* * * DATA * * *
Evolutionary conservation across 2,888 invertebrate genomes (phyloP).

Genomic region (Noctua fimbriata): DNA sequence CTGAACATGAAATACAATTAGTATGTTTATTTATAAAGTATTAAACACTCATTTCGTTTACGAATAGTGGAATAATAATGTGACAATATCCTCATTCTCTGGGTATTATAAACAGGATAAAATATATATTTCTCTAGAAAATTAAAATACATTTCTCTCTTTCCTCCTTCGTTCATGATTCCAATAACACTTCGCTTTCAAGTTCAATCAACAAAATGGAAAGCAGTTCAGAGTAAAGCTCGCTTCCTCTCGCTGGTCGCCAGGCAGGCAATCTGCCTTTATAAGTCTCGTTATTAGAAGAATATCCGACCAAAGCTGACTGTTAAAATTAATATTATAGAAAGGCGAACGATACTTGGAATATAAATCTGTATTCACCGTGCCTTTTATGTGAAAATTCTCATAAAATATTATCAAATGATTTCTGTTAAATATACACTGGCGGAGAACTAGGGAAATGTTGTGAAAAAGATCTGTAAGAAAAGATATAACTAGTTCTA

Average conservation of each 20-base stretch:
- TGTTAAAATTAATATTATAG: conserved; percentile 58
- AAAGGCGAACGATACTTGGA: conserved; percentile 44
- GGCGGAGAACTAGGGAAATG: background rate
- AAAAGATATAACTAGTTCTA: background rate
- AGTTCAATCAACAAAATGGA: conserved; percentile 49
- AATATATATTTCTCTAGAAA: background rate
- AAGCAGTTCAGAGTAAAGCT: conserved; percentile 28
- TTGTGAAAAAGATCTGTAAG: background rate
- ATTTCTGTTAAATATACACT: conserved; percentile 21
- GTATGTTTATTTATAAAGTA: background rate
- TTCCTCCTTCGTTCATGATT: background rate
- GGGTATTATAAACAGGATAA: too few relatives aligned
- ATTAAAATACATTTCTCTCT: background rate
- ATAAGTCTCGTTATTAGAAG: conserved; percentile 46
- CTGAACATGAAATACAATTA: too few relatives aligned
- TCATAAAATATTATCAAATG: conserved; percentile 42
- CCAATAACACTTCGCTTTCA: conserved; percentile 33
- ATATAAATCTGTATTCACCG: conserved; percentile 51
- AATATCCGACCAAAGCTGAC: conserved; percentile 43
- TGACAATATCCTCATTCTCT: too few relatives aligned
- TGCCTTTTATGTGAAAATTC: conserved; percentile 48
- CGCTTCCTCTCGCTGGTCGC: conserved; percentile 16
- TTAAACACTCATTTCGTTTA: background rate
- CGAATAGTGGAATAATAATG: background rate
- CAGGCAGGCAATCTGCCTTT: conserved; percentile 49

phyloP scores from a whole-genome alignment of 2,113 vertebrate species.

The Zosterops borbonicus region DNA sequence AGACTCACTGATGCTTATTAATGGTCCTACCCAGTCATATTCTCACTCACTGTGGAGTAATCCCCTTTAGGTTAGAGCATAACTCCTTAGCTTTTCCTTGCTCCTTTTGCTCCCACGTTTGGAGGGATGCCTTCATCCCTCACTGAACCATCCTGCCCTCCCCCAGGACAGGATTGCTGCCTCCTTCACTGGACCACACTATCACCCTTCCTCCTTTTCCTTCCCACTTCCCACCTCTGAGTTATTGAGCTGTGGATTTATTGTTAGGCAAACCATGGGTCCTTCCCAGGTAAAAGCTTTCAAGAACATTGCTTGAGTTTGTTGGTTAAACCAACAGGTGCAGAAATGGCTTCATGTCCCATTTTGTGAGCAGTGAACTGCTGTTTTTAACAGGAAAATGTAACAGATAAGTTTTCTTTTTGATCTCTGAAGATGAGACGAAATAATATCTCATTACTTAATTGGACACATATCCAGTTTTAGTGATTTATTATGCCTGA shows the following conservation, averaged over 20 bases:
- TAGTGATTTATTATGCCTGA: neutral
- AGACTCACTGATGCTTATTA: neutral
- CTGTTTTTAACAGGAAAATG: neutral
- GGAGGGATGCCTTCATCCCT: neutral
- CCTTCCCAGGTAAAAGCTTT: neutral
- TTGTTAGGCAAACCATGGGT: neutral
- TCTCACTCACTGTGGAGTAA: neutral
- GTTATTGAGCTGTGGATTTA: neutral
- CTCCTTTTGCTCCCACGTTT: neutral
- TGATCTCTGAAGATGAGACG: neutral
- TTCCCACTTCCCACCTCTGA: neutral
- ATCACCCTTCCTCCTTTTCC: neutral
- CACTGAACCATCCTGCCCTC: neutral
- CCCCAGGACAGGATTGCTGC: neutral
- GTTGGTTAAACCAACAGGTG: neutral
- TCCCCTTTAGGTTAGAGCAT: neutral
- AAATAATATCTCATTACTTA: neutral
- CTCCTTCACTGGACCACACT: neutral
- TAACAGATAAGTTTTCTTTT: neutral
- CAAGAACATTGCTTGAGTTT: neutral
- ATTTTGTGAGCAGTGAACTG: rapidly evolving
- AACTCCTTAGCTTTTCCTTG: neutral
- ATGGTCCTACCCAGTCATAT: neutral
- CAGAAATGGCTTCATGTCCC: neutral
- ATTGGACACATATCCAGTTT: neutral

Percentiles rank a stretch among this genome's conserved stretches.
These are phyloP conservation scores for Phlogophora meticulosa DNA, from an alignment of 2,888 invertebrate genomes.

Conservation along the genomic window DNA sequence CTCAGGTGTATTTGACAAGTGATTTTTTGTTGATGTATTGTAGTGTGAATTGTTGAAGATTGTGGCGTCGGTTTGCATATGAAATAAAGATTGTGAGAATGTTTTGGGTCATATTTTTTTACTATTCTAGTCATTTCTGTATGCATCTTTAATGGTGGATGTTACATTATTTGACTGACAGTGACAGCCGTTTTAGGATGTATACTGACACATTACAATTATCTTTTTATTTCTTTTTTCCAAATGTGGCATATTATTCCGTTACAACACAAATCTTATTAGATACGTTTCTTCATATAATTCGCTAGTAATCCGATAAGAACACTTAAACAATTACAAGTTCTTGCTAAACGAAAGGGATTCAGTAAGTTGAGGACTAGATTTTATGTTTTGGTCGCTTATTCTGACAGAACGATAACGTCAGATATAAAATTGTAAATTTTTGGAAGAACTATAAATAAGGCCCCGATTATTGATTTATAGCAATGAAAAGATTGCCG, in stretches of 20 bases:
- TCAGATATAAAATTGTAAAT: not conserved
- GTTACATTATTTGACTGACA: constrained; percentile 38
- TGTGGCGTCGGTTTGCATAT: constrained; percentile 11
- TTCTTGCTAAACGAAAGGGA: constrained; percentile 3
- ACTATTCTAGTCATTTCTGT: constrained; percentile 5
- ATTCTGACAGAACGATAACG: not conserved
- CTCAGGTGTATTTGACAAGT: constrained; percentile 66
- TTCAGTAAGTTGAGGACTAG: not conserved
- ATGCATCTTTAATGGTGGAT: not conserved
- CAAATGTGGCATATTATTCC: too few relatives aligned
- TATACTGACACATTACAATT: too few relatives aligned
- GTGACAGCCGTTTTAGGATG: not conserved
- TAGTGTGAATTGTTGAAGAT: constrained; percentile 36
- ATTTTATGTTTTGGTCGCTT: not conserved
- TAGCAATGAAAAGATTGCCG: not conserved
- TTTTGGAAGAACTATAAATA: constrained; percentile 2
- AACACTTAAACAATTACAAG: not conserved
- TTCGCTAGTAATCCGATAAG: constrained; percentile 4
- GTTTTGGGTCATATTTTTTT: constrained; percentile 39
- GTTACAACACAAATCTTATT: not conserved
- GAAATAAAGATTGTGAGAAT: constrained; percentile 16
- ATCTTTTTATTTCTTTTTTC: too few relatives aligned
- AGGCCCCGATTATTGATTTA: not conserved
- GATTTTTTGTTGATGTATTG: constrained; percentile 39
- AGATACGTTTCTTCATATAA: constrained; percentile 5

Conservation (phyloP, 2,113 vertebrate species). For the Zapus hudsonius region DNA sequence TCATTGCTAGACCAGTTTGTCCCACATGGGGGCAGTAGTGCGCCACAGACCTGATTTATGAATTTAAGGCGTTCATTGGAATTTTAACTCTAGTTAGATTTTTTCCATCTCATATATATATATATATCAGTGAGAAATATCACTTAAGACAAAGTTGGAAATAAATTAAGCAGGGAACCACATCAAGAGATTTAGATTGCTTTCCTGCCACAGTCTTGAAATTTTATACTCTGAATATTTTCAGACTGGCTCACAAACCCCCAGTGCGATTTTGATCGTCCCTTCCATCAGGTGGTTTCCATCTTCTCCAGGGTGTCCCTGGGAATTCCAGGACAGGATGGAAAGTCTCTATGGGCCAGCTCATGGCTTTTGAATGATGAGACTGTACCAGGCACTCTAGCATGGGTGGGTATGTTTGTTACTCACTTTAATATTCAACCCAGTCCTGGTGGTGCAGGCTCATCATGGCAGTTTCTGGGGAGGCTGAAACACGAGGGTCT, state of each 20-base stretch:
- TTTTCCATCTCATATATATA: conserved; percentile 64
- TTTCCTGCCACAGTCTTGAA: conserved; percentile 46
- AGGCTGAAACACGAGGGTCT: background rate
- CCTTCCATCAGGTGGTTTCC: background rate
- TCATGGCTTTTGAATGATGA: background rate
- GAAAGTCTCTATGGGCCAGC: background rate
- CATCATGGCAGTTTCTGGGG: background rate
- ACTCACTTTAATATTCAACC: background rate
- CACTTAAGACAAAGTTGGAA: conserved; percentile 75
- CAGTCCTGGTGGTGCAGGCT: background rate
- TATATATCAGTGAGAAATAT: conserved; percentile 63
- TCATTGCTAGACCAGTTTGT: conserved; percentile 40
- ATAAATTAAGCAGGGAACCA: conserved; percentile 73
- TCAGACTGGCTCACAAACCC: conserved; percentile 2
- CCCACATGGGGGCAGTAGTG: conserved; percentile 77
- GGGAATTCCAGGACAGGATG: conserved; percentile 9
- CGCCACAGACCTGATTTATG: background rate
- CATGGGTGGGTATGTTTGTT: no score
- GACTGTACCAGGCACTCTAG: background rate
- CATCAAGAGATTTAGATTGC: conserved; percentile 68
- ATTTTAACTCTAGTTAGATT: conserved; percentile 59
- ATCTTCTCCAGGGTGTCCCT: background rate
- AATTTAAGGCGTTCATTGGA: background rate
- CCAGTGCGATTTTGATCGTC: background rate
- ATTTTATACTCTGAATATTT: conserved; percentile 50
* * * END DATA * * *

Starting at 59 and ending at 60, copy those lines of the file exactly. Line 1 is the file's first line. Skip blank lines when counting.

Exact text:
- TCAGATATAAAATTGTAAAT: not conserved
- GTTACATTATTTGACTGACA: constrained; percentile 38